TWO INCIDENTS occurred on July 28. Both took place on the West Coast; both involved an American venting his hostility to Jews. But only one of them became, in the days that followed, the big national story about anti-Semitism. The other was treated as a serious but local matter, and drew only modest coverage around the country.
Incident A involved a guy spewing crude anti-Semitic slurs when he was arrested for drunk driving; after sobering up, he publicly and profusely apologized. Incident B involved a Muslim gunman's premeditated assault on a prominent Jewish institution; his attack left one woman dead and sent five to the hospital, three of them in critical condition.
Which would you say was the bigger story?
Unless you've spent the past week submersed in the Mariana Trench, you know that the intoxicated driver in Incident A was Hollywood's Mel Gibson, who railed at a Los Angeles County police officer about the "[expletive] Jews" and how "the Jews are responsible for all the wars in the world." The story was soon everywhere. In the first six days after his arrest, the media database Nexis logged 888 stories mentioning "Mel Gibson" and "Jews." And that didn't include the countless websites, talk shows, and smaller publications that also took it up.
By any rational calculus, Incident B was far more significant. According to police and eyewitness reports, the killer forced his way into the offices of the Jewish Federation of Greater Seattle by holding a gun to the head of a 13-year-old girl. Once inside, Naveed Haq announced, "I am a Muslim American, angry at Israel," and opened fire with two semiautomatic pistols. Pam Waechter died on the spot; five other women were shot in the abdomen, knee, or arm. When one of the women managed to call 911, Haq took the phone and told the dispatcher: "These are Jews and I'm tired of getting pushed around and our people getting pushed around by the situation in the Middle East."
At a time when jihadist murder is a global threat and some of the most malevolent figures in the Islamic world -- Iranian president Mahmoud Ahmadinejad and Hezbollah chieftain Hassan Nasrallah, to name just two -- openly incite violence against Americans and Jews, the attack in Seattle should have been a huge story everywhere. Yet after six days, a Nexis search turned up only 236 stories mentioning Haq -- one-fourth the number dealing with Gibson's drunken outburst. Why the disparity?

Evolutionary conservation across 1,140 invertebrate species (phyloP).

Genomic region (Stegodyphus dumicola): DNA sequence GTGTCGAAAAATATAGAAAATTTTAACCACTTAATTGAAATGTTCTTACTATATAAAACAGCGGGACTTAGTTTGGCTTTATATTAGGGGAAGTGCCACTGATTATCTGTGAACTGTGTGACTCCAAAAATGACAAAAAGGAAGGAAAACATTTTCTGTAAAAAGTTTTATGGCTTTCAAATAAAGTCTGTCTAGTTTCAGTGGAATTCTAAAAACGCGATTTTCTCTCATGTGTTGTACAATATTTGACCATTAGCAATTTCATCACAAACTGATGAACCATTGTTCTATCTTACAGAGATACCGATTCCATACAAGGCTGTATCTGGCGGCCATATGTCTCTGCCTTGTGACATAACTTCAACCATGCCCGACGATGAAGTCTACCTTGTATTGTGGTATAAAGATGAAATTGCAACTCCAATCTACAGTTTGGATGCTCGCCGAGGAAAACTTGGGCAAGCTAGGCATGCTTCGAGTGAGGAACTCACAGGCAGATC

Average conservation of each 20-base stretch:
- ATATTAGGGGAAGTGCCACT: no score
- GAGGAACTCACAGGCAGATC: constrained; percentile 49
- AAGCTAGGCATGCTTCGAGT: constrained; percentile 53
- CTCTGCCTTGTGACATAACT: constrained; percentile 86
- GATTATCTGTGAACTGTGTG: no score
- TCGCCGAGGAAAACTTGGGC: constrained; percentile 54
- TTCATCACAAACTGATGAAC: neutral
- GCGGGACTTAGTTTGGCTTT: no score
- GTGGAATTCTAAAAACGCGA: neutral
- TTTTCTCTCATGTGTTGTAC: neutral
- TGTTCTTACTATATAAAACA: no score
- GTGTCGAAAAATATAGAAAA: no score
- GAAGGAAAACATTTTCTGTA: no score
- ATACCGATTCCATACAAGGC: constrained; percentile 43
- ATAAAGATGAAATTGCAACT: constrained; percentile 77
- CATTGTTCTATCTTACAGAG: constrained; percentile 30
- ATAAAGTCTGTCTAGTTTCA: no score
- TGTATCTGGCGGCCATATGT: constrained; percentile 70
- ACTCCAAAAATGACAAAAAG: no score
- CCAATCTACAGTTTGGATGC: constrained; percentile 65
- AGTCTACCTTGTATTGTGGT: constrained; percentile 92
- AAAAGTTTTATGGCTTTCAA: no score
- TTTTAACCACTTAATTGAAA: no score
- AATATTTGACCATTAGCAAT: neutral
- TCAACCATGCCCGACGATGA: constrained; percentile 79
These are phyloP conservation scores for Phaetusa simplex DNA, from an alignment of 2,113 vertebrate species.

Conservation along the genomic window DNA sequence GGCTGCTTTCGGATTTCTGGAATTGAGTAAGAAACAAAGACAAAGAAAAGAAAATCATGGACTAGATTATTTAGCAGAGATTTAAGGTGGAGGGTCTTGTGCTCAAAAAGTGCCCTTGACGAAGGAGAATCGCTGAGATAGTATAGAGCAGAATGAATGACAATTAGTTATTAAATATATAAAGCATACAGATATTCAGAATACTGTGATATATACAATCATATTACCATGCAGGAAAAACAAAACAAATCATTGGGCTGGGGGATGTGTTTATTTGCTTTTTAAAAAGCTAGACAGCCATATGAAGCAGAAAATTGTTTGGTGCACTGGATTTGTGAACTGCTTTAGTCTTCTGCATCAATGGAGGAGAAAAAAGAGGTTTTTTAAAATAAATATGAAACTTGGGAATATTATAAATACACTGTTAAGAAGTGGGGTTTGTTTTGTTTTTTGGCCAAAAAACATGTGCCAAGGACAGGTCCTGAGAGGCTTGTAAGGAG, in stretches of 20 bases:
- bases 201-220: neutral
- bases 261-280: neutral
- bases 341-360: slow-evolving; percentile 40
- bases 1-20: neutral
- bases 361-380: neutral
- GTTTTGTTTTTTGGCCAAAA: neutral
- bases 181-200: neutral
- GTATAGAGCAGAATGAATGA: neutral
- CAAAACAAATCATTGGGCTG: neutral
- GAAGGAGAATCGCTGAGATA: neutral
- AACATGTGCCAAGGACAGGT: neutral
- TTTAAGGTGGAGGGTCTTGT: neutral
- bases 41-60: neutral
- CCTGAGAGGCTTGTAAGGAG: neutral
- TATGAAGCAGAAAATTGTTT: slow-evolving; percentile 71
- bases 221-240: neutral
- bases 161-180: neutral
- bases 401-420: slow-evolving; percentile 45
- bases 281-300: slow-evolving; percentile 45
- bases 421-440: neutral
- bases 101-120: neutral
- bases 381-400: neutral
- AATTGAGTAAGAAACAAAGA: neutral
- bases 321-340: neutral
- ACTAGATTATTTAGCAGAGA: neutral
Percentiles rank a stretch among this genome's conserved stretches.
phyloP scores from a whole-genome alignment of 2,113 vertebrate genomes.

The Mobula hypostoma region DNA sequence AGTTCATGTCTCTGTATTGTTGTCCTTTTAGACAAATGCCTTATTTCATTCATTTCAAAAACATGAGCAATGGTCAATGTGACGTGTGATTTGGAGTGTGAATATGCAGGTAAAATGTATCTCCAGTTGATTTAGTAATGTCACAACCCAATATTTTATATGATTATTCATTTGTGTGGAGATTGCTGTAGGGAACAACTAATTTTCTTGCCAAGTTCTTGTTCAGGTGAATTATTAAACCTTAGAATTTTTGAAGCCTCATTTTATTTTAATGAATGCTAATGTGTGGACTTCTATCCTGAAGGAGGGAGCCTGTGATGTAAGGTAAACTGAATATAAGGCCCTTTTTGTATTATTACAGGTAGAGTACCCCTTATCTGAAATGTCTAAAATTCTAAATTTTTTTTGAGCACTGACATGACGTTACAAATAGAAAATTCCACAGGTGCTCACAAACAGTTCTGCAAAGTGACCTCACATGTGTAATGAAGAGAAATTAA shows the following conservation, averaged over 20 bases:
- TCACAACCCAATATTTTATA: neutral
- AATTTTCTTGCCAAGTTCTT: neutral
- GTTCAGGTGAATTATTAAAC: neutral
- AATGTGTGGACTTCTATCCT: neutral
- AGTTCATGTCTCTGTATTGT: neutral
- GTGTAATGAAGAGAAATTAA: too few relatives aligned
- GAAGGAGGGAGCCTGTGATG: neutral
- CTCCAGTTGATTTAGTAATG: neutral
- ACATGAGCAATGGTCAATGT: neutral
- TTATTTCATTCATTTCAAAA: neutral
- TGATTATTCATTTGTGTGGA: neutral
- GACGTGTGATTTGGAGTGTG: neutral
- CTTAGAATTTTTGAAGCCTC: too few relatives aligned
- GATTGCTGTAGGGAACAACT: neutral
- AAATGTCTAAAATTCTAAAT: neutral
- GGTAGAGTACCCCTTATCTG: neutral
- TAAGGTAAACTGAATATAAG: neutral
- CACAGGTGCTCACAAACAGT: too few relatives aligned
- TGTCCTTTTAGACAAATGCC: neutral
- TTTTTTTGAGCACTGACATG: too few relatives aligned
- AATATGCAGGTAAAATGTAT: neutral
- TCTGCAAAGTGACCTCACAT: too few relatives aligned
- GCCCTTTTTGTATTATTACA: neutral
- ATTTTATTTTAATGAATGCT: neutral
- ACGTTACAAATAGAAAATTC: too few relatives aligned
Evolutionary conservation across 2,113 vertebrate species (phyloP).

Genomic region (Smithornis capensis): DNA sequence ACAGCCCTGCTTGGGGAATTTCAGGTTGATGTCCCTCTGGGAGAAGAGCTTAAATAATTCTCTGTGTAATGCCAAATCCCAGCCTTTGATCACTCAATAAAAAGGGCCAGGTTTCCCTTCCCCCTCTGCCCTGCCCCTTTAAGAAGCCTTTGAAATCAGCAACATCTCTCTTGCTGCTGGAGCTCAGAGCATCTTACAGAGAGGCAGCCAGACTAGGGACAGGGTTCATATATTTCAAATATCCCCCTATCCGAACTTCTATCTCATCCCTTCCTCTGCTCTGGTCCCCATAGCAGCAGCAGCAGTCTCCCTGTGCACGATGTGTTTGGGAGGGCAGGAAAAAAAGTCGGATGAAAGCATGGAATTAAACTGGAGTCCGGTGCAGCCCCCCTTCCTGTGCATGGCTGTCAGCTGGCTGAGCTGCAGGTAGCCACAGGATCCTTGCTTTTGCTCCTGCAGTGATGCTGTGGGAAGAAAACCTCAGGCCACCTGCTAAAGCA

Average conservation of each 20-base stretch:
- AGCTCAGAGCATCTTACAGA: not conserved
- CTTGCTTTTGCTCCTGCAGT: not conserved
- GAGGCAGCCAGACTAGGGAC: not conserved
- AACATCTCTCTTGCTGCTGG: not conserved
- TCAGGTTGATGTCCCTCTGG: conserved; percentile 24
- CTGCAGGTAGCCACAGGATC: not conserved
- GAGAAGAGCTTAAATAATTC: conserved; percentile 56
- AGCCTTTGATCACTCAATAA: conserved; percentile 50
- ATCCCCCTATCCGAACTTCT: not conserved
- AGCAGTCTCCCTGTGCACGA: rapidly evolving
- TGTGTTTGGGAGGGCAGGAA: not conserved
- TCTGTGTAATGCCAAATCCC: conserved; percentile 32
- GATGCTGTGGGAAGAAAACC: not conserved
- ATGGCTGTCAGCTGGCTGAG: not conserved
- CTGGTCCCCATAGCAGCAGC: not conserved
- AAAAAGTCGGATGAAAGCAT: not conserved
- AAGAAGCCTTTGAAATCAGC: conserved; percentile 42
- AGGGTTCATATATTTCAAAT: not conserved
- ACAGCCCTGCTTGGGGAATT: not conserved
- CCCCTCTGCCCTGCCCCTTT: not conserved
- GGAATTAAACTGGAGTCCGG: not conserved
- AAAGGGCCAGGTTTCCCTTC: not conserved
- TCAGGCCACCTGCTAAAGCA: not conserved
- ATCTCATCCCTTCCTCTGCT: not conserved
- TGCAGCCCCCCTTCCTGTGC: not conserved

No doubt part of the answer is that Gibson is a celebrity, and that "The Passion," his 2004 movie about the crucifixion, was criticized by many as a revival of the infamous anti-Semitic motif of Jews as Christ-killers. Gibson, who belongs to a traditionalist Catholic sect, was already suspected of harboring ill will toward Jews. His crude remarks on July 28 confirmed it, and pushed the subject back into the spotlight. But if previous behavior and religious belief explain the burst of interest in the Gibson story, they only deepen the question of why the Seattle bloodshed was played down. After all, Haq is not the first example of what scholar Daniel Pipes has called "Sudden Jihad Syndrome," in which a seemingly nonviolent Muslim erupts in a murderous rampage.
Just this year, for example, Mohammed Taheri-azar, a philosophy major at the University of North Carolina, deliberately rammed a car into a crowd of students, saying he wanted to "avenge the death of Muslims around the world." Michael Julius Ford opened fire in a Denver warehouse, killing one person and injuring five. "I don't know what happened to him yesterday," his sister Khali told the press. "He told me that Allah was going to make a choice and it was going to be good and told me people at his job was making fun of his religion."
Other cases in recent years include Hasan Akbar , a sergeant in the 101st Airborne Division, who attacked his fellow soldiers at an American command center in Kuwait with grenades and rifle fire, killing one and wounding 15; Hesham Mohamed Ali Hadayet, who killed two people when he shot up the El Al ticket counter at the Los Angeles airport in 2002; and Ali Hasan Abu Kamal, who was carrying a note denouncing "Zionists" and others who "must be annihilated & exterminated" when he opened fire on the observation deck of the Empire State building.
If the Catholic Gibson's nonviolent bigotry is a legitimate subject of media scrutiny, all the more so is the animus that spurs Muslims like Haq and the others to jihadist murder. As The New York Sun asked the other day, how many more Haqs must erupt in a homicidal rage before we open our eyes "to the possibility that they are part of a war in which understanding the enemy is a prerequisite for victory?"